Water Quality and Pollution Prevention & Illicit Discharge Information
The City of Anacortes is required to obtain coverage under Western Washington Phase II Municipal Stormwater Permit because it operates a regulated small municipal separate storm sewer system (MS4) that discharges stormwater to the surface waters of Washington State. But only after industrial sources of pollution were controlled did scientists and lawmakers realize how much pollution comes from average Americans doing everyday things. Water is a universal solvent. When it rains, it washes contaminants that lie on rooftops, gardens and sidewalks into our streams and bays via the storm sewer system. Many of these contaminants, from cigarettes to pet waste to slug poison, will end up as water pollution.
Stormwater, also called surface water, is separate from that which enters the sanitary sewer and is treated by the City's Wastewater Treatment Plant. Water that flows down driveways and streets into a gutter goes into a storm drain which eventually discharges to a bay. The purpose of the storm drain system is to prevent flooding by conveying rain water away from buildings, roads and other places we don’t want to flood. Because storm drains convey water to surrounding bays, City ordinance prohibits anything other than uncontaminated rain water from entering the storm drain system.
Illicit Discharges/Water Quality Hotline
Never pour anything into a gutter, street or storm drain. Should you notice a storm drain requiring maintenance or anything that might negatively impact the storm drain system, please contact the City's Maintenance and Operations Division at (360) 293-1921 between the hours of 8 a.m. to 5 p.m. After hours, call 911 and dispatchers will contact the appropriate agency.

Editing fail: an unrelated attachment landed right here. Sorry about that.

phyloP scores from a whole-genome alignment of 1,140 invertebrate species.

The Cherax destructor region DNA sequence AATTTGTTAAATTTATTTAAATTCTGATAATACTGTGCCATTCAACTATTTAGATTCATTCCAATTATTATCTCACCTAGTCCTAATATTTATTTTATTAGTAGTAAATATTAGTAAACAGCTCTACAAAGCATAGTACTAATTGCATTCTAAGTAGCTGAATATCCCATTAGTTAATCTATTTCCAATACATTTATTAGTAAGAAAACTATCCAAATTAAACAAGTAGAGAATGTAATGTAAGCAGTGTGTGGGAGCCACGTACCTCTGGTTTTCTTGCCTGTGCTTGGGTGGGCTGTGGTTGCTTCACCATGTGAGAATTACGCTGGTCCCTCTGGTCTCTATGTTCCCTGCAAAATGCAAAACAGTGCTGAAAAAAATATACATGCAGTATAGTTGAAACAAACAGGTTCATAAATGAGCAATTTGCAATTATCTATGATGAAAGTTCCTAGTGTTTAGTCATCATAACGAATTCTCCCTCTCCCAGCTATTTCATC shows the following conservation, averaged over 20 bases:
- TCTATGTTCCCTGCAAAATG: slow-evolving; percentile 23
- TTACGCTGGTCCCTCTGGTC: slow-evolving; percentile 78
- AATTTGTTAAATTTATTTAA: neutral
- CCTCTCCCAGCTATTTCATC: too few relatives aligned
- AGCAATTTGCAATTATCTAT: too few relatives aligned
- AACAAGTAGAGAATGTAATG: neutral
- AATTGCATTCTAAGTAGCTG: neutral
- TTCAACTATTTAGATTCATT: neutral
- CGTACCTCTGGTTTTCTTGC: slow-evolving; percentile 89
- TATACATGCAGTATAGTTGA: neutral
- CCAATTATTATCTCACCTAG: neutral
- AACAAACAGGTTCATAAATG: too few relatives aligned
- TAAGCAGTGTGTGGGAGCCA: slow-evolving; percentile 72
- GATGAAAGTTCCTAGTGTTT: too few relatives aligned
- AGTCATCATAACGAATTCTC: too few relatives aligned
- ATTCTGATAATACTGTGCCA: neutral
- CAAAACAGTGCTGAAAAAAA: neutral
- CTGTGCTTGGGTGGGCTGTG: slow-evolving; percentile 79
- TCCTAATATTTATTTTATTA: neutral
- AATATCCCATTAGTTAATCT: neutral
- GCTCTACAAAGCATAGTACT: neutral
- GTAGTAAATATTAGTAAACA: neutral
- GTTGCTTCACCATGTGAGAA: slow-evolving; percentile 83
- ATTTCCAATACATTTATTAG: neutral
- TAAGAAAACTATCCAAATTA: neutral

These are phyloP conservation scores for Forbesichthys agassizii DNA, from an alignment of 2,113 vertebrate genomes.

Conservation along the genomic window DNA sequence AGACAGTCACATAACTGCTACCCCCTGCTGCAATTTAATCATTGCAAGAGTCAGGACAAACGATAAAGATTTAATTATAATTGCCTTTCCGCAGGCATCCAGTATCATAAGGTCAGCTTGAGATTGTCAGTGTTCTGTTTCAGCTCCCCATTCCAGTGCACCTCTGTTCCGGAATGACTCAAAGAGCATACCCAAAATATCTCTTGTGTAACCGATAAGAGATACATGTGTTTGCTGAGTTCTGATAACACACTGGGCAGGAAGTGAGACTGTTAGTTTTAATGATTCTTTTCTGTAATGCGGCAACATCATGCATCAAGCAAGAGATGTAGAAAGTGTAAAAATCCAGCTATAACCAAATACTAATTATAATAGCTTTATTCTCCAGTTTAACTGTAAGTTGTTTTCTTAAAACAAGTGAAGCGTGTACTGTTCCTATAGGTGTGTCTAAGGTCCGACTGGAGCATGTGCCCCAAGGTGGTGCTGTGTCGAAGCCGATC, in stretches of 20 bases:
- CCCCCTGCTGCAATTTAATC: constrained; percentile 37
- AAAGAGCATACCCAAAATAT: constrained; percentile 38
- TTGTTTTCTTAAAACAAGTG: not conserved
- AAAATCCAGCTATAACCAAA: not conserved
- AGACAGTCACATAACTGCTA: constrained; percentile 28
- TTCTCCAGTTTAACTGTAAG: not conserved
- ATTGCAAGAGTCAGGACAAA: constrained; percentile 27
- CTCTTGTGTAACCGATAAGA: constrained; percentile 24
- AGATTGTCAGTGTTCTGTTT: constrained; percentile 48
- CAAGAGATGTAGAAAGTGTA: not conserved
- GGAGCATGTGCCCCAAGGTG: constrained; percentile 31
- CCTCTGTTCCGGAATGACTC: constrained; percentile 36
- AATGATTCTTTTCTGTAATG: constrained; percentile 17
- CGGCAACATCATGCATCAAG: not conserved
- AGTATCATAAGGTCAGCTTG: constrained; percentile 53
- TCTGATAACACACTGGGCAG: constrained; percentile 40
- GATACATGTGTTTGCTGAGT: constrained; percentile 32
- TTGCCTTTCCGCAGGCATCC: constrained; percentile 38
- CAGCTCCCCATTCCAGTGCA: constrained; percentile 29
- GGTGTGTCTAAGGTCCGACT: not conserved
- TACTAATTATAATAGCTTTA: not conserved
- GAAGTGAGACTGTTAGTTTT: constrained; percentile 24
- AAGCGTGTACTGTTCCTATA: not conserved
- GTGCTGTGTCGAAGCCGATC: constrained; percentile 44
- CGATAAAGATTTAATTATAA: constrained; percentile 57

It is unlawful to make illicit or hazardous discharges, either directly or indirectly to a public storm system. Please contact us for reporting any Illicit Discharges. City staff understands the need for confidentiality, so calls can be anonymous.
Pollution Prevention Information
•Charity Car Wash Kits
•Five Steps to Natural Yard Care
•Food and Restaurant Good Cleaning Practices
•Industry Automobile Good Cleaning Practices
•Low Impact Development (LID) Fact Sheet
•Mobile Carpet Cleaning Practices
•Power Washing Practices
Education and Volunteer Work
Use fertilizers & pesticides sparingly or not at all. Choose environmentally friendly products, follow dosage recommendations and use only where absolutely necessary. Avoid over watering so fertilizers & pesticides don’t run off your lawn and into the storm sewer system. Sweep up driveways, sidewalks and roads and dispose or compost dirt, grass and leaves instead of hosing them off and into the gutter.
Compost your yard waste and use it to amend your soils
Never dump anything down storm drains
Vegetate bare spots in your yard to reduce erosion
Disconnect your downspouts from the storm sewer system.
On the Road:
Wash your car at a commercial car wash that is properly plumbed to the sanitary sewer system or wash it over your lawn to prevent the dirty water from entering the storm sewer. Check cars regularly for fluid leaks and repair promptly. Recycle automotive fluids
Organize a work party to help clean a stream, mark catch basins, conduct an educational event, pick up trash, enhance a wetland or stormwater treatment facility. Anything else you can think of—let us know!